Tuesday, April 9, 2013

North Korea, Nukes, and the US Economy

What's easier to cripple: the US military, or the US economy?

I'm sure everyone has heard about the latest round of tough guy rhetoric out of North Korea. And like many, I'm not too worried about nuclear capable missiles. Yes, they've moved two mid-range missiles to their coast for "testing" purposes, but they haven't proven the ability to actually hit anything. Remember, the Pacific Ocean is large. North Korea can certainly do serious damage to Seoul with its conventional artillery. There would certainly be some regional economic impact between South Korea, Japan, and maybe even China with stability questions.

No, I don't see anything so direct from North Korea that would allow the United States and South Korea to automatically retaliate.

Sailing the nuclear seas...

Instead, I see the possibility of Kim Jong-Un sending a nuclear device in an ocean container through China and to the United States, where 90% of all imports originate. Specifically, to Long Beach where over half of U.S. imports discharge. The volume per day is incredible (over 6 million containers in 2012; or 17,000 per day).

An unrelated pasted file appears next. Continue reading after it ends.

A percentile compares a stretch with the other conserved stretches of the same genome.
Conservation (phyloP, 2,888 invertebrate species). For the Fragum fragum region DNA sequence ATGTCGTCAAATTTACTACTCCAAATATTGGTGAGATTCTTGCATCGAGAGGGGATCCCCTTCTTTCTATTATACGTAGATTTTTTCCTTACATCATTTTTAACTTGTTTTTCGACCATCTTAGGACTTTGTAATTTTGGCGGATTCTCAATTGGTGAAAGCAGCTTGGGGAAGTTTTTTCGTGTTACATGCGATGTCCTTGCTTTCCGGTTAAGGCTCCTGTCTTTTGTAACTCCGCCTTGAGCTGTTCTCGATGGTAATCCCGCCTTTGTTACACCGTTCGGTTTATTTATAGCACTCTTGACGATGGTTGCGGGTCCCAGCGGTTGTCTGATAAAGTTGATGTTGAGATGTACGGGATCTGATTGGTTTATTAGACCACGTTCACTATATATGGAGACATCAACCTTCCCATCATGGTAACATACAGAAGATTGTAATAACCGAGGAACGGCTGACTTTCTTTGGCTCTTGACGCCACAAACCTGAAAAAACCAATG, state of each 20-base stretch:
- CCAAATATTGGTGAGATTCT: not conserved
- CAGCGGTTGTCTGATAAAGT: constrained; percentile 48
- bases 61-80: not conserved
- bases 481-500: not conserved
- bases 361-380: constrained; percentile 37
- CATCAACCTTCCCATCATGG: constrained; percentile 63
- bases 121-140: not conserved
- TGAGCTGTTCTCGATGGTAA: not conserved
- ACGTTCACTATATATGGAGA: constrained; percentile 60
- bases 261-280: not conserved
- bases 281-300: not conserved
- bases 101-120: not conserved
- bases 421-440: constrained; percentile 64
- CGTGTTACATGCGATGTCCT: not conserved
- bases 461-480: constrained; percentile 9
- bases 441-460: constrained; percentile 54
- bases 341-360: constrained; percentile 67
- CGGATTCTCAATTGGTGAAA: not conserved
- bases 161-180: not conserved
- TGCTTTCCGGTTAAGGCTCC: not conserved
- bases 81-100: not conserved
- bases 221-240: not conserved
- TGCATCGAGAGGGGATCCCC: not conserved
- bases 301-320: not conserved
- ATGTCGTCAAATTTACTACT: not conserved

Long Beach operations are 24 hours a day. A few years ago, they were forced to implement a fee on any container handled during normal business hours, as an incentive to use the new night-time operations. Now, both the daytime and nighttime operations of the Port of Long Beach are at full capacity.

Any disruption at that port would cause the US economy to come grinding to a halt. US imports were basically backlogged for a year after the ILWU struck for a couple months in 2001. Docking and loading schedules are often down to the hour, and there's much, much more to economic logistics than just loading and unloading an ocean container. Warehousing, border protection, trucking, rail hubs, and various other necessary support functions can be found at our nation's ports.

All of these would be seriously affected with a small or dirty nuclear blast.

And how easy would it be to smuggle one in, and set a timer for detonation? Not very difficult. Shipping manifests can be altered, bribes are not unheard of in China, and out of a population of 1.8 billion people there are sure to be some anti-American reactionaries.